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ECONOMY > Labor

GOJ’s improvisational handling of foreign labor carries risks

By Keiichi Kaya

 

The number of foreign workers in Japan has surpassed one million for the first time. The government, citing the labor shortage, has been actively courting highly skilled workers from overseas, but in reality there has been an influx of unskilled foreign labor under the pretext of the Technical Internship Program (TIP). This improvisational response will eventually lead to various immigration issues. To what extent should Japan accept foreign labor?

 

Many Japanese think Japan does not accept foreign workers, but this is not actually true. According to data released in January by the Ministry of Health, Labor and Welfare, 1,083,769 foreign workers were registered in Japan as of the end of 2017, marking a 19% increase on the previous year and a new record for the fourth straight year.

 

Japan is facing a serious labor shortage amid its shrinking and aging population, with a 22% decline among the young population under 34, and a 43% increase in people over 60 in the last 15 years. The dire shortage of the young working-age demographic is making it difficult for Japanese employers to fill vacancies.

 

The government has taken the official position of only providing work visas for specialized occupations, but has adopted various policies, such as the TIP, that allow the employment of manual workers. The labor shortage is especially severe in the construction sector, where demand has spiked ahead of the 2020 Tokyo Olympics. Compared to its peak, the number of construction workers has dropped by about 25% or 1.7 million, creating a chronically labor-strapped industry. The government hopes to raise the employment cap for overseas construction workers.  

 

The government’s mixed messages on foreign labor involve considerable risk; officially restricting non-Japanese workers while quietly accepting them in increasing increments.

 

Reduction in core workforce

 

TIP has long been associated with issues of labor abuse, including unpaid wages and inadequate working conditions, prompting human rights criticism from the U.S. State Department. What is troublesome about this is that this program is run by the Japanese government.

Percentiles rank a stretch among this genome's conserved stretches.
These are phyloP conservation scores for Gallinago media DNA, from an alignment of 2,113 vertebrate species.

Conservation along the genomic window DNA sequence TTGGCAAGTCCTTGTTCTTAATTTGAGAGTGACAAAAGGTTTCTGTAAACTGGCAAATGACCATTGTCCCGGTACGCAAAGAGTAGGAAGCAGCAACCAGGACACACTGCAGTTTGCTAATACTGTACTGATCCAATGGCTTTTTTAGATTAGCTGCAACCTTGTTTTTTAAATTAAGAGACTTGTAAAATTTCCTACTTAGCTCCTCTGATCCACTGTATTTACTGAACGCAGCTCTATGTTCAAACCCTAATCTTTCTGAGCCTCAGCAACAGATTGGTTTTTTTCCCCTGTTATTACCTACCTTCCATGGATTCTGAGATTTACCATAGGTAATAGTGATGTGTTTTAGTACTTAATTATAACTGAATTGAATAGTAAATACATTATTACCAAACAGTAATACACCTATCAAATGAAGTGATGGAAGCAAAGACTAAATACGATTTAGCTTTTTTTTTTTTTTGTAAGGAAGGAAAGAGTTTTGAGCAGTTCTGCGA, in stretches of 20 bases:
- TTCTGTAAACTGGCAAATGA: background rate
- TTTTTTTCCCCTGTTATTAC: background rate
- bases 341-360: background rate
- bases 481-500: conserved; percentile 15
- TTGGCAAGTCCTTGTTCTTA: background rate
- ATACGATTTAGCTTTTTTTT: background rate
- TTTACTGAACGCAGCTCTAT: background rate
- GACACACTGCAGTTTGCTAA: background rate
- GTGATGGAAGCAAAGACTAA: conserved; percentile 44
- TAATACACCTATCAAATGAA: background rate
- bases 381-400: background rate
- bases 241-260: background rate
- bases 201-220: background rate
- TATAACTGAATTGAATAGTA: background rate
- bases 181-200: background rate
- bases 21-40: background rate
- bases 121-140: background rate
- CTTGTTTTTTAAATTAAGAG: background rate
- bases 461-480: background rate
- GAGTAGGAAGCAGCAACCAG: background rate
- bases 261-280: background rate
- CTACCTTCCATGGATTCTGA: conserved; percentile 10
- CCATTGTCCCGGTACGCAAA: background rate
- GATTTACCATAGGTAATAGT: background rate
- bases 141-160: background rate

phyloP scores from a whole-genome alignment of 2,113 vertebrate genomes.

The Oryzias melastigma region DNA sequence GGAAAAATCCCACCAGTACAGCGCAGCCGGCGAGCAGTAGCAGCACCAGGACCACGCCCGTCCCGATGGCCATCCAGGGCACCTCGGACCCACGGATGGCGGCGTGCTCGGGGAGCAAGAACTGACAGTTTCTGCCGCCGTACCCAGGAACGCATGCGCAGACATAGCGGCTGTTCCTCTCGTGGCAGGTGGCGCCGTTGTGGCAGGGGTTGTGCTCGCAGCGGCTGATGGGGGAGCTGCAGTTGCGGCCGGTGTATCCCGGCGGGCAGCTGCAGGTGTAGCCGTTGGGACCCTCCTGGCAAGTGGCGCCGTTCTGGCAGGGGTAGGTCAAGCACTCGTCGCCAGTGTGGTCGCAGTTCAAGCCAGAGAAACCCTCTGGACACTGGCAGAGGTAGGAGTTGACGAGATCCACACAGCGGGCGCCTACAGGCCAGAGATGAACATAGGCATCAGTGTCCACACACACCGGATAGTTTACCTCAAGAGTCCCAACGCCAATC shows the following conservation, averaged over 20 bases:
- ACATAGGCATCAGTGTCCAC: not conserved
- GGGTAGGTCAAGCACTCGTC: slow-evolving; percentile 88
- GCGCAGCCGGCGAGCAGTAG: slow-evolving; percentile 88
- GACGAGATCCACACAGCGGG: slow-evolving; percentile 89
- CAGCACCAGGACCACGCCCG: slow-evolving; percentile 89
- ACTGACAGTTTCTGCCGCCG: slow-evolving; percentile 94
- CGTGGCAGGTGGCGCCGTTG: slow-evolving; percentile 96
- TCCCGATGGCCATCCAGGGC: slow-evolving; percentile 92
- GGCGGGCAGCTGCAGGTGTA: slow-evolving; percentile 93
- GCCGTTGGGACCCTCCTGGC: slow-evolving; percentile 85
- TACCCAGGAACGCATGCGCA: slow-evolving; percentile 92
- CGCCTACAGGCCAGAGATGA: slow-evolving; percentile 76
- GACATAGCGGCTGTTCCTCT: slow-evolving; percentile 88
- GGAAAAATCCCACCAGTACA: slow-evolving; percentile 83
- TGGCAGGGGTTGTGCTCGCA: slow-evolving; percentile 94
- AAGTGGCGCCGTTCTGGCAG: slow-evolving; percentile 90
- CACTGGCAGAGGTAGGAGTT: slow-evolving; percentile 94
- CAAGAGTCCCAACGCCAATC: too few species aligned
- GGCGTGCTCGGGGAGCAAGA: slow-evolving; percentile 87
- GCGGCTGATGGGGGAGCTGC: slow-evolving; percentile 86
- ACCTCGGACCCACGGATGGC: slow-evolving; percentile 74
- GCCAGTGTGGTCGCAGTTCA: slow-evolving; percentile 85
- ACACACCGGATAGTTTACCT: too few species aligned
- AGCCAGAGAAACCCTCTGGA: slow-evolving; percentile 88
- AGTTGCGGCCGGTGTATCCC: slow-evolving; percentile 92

If it becomes widely known that the government has been turning a blind eye towards egregious labor violations in working environments under its direct supervision, it could potentially be exploited in international politics. Japan must not forget how it has repeatedly undermined its national interests under similar situations.

 

Meanwhile, Japan’s struggle to deal with its labor shortage is very real, especially in the 35 to 59 age group, which comprises the core labor force in the business community. This demographic is predicted to drop another 26% in 20 years. Previously, the labor crunch was only among the young. In the future, however, the shortage will affect the core economic engine, possibly compromising national growth.

 

To resolve Japan’s labor shortage, the government can: (1) accept foreign workers, (2) put more Japanese women and the elderly to work, or (3) innovate to improve productivity. Although the government has historically opted for the first option, the external factors surrounding labor have been radically evolving.

 

Using artificial intelligence

 

Artificial intelligence (AI) would be a viable option under these circumstances. An economic slowdown caused by a labor supply shortage could be avoided if the labor freed up by AI could be reallocated to labor-strapped industries. Conversely, if AI is not actively used in a world ever-eager to employ the technology, it will become increasingly difficult to achieve high growth amidst global competition. Japan would be better off leveraging AI to combat its worker shortage than accepting more foreign labor.

 

However, AI comes with its own set of challenges. The introduction of AI in companies will change the traditional scope of work, necessitating a redefinition of corporate organizational structures. This adjustment of norms will spill over into the greater labor market, requiring more fluid turnover. The Japanese public, however, have always had a strong aversion to this kind of job mobility, and this resistance could weaken Japan’s momentum to embrace AI.

 

Japan’s dire shortage of labor could directly compromise its national strength. It is no longer acceptable to let the government continue its improvisational handling of the issue. It would be putting the cart before the horse if Japan’s aversion to change slowed the introduction of AI and resulted in additional employment of overseas labor.

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